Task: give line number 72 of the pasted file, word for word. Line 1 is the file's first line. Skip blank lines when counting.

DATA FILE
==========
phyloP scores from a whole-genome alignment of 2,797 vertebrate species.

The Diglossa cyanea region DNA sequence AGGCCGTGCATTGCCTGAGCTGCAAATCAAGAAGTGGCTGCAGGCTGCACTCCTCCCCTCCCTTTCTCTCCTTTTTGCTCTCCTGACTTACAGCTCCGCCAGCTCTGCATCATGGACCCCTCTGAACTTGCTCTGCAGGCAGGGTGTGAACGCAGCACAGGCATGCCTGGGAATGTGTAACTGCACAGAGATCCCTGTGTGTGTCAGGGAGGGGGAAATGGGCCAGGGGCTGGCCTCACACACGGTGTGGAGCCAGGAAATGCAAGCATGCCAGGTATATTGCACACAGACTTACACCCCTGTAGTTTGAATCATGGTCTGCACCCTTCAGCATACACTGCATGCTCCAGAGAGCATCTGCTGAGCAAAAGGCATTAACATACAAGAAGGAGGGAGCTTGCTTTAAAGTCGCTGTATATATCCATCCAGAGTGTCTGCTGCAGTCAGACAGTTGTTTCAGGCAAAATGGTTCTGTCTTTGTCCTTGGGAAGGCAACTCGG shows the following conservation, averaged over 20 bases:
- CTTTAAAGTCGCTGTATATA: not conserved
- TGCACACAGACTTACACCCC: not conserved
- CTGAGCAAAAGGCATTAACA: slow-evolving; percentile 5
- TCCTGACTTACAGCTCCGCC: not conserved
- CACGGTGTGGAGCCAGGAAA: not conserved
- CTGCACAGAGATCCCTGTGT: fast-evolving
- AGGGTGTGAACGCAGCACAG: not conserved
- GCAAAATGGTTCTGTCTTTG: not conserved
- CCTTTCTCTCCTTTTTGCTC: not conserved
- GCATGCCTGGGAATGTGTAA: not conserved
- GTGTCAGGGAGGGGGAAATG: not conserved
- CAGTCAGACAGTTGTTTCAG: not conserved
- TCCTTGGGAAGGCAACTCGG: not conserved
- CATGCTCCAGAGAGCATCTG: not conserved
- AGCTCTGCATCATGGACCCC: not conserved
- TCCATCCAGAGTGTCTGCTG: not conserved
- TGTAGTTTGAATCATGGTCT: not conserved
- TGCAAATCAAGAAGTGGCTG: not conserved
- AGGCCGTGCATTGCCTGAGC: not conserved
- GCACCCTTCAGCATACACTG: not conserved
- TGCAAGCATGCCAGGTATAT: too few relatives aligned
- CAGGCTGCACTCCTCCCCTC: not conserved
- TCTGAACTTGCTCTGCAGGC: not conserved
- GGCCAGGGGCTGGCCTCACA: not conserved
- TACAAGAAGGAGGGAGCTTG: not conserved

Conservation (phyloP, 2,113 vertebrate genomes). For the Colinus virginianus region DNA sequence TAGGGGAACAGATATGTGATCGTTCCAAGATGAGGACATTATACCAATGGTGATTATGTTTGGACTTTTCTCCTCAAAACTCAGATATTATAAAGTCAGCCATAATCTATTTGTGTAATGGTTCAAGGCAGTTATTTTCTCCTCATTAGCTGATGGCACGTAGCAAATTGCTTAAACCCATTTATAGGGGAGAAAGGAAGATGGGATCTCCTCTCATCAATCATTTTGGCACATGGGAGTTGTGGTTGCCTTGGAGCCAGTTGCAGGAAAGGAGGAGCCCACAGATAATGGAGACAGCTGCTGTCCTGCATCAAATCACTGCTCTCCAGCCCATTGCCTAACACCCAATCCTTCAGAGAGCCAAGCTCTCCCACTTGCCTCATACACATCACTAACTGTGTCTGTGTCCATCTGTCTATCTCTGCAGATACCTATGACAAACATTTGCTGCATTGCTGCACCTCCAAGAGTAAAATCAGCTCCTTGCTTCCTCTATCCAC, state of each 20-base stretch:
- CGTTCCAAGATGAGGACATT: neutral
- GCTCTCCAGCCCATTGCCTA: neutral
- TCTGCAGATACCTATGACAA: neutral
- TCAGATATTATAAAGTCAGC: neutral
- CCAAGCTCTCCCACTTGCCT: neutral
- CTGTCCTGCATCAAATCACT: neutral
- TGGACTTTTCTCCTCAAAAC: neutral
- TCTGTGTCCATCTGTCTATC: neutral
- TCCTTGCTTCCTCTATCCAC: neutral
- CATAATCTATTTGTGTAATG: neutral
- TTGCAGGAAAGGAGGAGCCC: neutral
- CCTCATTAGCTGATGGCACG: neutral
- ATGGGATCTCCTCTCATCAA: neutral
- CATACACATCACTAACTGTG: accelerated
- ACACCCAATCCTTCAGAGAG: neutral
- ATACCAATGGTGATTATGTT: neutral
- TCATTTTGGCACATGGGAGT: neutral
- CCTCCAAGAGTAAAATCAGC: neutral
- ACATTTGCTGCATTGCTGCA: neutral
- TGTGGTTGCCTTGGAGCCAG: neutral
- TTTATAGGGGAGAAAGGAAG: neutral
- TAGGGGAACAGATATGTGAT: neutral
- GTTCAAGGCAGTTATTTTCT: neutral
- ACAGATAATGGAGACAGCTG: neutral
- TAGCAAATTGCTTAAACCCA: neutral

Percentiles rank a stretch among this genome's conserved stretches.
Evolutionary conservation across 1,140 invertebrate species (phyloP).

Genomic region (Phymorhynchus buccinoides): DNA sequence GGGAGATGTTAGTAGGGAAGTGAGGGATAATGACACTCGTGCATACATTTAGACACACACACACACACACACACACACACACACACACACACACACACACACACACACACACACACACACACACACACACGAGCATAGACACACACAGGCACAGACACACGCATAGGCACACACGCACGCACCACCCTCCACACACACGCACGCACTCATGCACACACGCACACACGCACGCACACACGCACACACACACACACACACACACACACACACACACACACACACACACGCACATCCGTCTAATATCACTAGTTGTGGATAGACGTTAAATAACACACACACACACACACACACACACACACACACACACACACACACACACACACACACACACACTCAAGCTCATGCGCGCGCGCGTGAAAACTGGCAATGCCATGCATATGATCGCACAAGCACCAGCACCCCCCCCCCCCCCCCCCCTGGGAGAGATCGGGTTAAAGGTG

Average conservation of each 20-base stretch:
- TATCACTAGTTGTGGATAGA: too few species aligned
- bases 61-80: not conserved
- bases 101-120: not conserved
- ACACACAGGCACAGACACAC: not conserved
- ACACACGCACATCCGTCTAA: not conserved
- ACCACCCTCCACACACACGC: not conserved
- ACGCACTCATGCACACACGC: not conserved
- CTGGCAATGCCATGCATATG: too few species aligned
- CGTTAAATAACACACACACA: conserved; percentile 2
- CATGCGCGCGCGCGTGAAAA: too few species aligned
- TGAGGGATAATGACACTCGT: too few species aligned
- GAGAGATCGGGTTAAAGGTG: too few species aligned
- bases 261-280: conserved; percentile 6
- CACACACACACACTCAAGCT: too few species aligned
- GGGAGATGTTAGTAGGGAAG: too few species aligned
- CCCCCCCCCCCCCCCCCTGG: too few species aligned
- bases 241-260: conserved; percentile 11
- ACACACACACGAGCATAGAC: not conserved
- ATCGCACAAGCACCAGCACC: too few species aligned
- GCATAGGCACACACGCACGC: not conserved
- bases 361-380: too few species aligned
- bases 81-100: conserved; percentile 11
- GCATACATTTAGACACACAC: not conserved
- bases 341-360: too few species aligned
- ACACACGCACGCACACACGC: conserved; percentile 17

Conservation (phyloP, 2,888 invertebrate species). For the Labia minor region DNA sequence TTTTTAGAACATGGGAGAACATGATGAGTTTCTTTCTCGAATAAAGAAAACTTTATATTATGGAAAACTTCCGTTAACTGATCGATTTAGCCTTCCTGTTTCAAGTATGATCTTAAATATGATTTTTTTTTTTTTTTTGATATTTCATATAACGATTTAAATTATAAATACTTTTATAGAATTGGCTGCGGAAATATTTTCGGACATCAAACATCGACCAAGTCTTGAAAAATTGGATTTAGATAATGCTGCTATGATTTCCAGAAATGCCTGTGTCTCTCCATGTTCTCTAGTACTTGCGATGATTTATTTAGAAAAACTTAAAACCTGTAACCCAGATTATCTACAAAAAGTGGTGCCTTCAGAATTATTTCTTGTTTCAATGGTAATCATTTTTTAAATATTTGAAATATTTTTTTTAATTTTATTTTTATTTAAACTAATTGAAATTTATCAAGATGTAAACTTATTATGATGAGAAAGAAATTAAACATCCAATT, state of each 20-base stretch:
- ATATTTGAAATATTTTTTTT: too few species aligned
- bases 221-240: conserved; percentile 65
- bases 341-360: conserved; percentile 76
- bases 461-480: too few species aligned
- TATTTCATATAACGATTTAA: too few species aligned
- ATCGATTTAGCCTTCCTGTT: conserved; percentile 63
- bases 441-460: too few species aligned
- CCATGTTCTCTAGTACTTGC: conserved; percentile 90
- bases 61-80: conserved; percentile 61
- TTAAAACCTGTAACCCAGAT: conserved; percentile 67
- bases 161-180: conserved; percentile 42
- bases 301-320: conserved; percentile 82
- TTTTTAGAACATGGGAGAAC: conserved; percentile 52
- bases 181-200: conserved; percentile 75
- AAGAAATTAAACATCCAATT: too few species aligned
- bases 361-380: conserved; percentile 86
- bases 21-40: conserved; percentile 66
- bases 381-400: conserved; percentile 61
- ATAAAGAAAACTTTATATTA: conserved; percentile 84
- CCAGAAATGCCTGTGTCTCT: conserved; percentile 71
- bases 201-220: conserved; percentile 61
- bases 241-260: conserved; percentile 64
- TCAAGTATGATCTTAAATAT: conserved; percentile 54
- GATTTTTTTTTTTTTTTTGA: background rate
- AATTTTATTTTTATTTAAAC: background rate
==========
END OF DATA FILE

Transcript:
- GGGAGATGTTAGTAGGGAAG: too few species aligned